A specific disintegration

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Credit: M. Jakubowski

This focus on Else, I am thinking while walking, everything everywhere, cities and towns the world over, what we’ve achieved at the office or the church or the classroom is beautiful of course and nothing to sneeze at. But in the end of the self, whether God’s involved a little or a lot, it’s to something else entirely apart from our memories and accomplishments that we first return.

The flora we call weeds thick and green against the steel poles holding up a fence around a pad of oily concrete. Sparrows abounding in the gutters in cracked building corners, every thorny bush between home an office. Beware resistance to this palace of small places we are headed towards, the bodily noises of the weeds and small birds seem to say. So on days when I am aware in my way feeling what prayerful people call at peace, days without sleep over several nights, the office and the family plans and the past fade into their moment, etched with modest gratitude. Not places of nothingness. The urge isn’t to throw it once and for all away into some other place beyond with the angry force of regret. There’s no regret. Regret is for egoists.

But these things here and now beneath my feet and at eye level that will be here and were here long ago are the next stage we will step onto. This fact will never age, even as sparrows evolve and blades of grass hybridize. It’s enough to make the walk from the bus to the front door something a different kind of person might call miraculous, before they disintegrate into sleep, or the hope of another year that in many cases will not come.

The breath and the way

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Credit: M. Jakubowski

As for this site, I have the urge to get back into the habit of posting regularly. (I’ve decided for better or worse not to edit too much.) Maybe a change is needed, would be fun, we’ll see, in my writing approach/approaches—this thought after reading some of Duras’s essays and articles and fragments that roil and startle with enough ego to power a new sun.

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Paper Monument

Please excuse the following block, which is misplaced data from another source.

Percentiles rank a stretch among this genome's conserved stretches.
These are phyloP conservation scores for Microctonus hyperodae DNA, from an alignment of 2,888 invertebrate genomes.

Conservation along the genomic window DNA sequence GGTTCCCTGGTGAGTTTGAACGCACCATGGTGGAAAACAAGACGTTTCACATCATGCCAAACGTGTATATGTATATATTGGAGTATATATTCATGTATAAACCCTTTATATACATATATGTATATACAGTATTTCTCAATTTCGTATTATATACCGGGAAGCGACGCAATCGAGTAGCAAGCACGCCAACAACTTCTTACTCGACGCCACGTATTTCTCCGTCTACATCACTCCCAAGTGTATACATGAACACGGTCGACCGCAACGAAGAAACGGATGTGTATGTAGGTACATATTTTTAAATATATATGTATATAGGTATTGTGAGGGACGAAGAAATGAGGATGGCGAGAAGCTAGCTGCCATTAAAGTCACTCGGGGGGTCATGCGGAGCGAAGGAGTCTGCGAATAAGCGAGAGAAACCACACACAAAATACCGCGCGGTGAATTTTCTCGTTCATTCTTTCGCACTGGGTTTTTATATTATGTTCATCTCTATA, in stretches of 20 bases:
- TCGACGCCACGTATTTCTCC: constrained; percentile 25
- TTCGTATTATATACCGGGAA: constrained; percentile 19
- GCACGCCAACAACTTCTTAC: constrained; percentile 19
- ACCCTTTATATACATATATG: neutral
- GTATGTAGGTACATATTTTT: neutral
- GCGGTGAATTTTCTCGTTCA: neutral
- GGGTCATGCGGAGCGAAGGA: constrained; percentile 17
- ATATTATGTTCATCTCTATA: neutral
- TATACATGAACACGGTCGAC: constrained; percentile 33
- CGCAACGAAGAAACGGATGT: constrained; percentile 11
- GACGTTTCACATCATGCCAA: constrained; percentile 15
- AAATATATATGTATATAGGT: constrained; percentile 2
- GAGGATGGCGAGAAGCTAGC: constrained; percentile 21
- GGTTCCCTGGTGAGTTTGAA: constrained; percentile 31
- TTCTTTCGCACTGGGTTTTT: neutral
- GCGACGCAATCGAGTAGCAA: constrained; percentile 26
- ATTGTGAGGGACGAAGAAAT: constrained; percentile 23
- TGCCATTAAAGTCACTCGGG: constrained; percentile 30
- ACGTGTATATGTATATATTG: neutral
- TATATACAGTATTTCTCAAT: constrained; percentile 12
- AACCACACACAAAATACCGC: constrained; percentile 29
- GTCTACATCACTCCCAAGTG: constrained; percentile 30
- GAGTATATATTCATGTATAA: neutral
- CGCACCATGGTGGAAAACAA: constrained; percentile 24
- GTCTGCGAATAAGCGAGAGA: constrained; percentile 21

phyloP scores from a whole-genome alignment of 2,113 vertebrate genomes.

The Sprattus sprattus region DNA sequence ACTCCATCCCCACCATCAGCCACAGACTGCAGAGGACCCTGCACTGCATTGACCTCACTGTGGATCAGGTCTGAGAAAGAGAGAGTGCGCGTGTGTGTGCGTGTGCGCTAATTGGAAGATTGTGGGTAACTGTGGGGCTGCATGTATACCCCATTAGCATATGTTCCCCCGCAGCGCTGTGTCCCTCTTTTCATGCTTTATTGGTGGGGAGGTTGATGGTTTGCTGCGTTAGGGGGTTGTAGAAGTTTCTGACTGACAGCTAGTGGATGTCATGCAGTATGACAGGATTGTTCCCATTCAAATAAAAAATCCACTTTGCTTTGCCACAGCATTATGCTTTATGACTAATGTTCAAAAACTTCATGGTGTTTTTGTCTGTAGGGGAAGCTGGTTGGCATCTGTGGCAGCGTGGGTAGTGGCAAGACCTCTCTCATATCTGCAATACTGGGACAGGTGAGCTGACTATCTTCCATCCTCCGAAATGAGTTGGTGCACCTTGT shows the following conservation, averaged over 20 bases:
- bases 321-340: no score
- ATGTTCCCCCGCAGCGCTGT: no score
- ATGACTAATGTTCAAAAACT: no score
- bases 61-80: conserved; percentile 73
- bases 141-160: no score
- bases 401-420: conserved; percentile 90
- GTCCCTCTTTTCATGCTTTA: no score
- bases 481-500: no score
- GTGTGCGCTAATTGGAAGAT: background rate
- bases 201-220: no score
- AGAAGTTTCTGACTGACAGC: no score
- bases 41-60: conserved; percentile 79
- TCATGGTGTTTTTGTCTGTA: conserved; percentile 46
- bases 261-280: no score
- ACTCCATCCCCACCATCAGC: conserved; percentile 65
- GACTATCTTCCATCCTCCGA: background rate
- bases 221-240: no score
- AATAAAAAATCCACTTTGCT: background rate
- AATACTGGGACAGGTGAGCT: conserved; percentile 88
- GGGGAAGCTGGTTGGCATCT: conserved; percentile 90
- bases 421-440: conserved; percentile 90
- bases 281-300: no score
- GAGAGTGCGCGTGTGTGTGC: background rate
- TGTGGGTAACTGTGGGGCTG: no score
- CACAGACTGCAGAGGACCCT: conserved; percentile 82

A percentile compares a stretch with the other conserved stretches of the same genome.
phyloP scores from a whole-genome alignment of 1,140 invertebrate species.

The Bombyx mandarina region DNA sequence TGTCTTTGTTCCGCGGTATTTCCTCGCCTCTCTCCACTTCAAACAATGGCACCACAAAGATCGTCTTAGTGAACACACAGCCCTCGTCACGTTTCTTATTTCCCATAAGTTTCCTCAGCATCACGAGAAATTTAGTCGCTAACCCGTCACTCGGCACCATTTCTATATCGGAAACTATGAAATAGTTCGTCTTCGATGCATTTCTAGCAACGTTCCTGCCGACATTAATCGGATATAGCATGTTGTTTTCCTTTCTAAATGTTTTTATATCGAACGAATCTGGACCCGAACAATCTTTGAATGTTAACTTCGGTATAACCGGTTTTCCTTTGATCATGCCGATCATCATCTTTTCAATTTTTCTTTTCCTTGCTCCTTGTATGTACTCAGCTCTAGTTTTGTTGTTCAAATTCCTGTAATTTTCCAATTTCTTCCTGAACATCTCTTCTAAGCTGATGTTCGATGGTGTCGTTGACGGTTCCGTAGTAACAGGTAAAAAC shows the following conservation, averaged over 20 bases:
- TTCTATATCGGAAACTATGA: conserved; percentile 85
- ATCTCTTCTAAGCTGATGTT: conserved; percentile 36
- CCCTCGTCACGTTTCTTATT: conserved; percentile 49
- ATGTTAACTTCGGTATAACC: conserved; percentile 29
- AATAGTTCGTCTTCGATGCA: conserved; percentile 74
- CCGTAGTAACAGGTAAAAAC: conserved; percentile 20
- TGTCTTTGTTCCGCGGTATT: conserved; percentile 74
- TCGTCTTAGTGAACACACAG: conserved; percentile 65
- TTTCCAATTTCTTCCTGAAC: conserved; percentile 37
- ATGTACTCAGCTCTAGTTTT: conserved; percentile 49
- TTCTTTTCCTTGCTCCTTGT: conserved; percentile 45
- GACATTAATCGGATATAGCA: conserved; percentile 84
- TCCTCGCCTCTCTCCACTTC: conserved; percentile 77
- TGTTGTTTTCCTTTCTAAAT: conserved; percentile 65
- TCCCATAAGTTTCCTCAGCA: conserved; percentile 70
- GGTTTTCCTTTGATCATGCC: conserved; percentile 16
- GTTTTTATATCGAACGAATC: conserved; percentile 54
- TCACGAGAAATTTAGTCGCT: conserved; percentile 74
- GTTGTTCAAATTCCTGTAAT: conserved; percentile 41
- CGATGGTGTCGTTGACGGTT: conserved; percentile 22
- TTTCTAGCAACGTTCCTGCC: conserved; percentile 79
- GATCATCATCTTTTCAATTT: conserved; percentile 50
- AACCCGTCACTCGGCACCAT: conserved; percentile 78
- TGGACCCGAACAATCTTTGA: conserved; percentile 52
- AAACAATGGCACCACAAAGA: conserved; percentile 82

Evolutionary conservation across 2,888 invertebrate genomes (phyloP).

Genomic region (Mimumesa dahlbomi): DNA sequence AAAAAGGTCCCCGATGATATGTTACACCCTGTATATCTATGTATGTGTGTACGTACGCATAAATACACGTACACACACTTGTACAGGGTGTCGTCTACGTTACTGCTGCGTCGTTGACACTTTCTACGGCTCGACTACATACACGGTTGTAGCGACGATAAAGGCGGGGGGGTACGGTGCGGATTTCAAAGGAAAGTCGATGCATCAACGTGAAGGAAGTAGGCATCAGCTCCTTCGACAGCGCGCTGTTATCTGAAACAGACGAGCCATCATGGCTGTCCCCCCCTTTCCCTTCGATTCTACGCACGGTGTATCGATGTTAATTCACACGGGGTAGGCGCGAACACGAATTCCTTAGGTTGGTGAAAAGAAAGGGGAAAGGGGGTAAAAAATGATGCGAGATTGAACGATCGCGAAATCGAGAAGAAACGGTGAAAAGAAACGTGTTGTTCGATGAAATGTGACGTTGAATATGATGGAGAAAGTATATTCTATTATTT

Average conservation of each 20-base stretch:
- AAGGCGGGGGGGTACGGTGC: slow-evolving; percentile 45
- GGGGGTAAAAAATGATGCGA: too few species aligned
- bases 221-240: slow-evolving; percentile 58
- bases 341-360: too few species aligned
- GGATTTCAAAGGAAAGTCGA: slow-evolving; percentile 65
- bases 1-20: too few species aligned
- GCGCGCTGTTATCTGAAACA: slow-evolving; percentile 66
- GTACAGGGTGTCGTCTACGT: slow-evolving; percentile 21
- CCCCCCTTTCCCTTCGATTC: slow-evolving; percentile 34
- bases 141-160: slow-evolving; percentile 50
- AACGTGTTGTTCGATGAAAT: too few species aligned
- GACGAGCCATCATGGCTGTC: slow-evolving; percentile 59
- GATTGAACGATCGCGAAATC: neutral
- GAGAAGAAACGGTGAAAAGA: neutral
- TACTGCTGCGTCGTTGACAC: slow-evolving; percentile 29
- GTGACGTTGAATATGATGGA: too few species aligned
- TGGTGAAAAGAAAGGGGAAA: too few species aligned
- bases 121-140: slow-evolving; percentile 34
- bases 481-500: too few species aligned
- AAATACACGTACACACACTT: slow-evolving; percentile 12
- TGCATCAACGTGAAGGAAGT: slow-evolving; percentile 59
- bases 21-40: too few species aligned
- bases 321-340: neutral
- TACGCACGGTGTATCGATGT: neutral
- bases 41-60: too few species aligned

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My, oh my, how the months fly by. Last I posted it was winter and now it’s fall again. Three seasons later, I have three things to share.

I’m very pleased to have published two new story-reviews this year. These are my experimental book reviews, or critifictions, as I call them sometimes. (A friend of mine said he thinks I might have invented this form/genre? Hard to say. Who knows?)

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Another Life

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My latest experimental book review is now online at Full Stop. (It originally appeared last year in the Full Stop Quarterly.) It’s part four in an ongoing series of experimental reviews I’m writing about literature in translation. I’ve been publishing them pretty slowly, about once a year. They’re a bit hard to place, being so different from traditional reviews, but I enjoy writing them. Many thanks to Helen Stuhr-Rommereim for believing in this piece and making it happen.

Another Life
On Recitation by Bae Suah, translated by Deborah Smith.

The critic read Suah’s novel, Recitation, on the train to and from a writers conference. At a panel about the art of criticism featuring Pulitzer Prize-winning critic Margo Jefferson the discussion turned to writing, the personal process of coming to terms with bias against different sorts of texts, the ways critics develop an approach for each piece. In the audience the critic listened as Jefferson described the nature of critical writing as “giving real coherence to ambiguity,” saying that not unlike a fiction writer a critic must also, “play different parts, very much adjusting your voice,” when interpreting a book’s potential meanings.

Continue reading at Full Stop

 

Damp & splotchy

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The splotchy thing above is a detail from a finger-painting my son did. He has no idea he created it. He just made it and brought it home from school before disappearing beneath a pile of Legos. I pinned the painting up by my desk at work and there it hung for many months until I noticed the intricate webbings inside the mess, and snapped a photo last week. Not sure why, and I’m probably overthinking it a bit, but it feels like I’m supposed to learn something from that somehow. Or not. I just like it.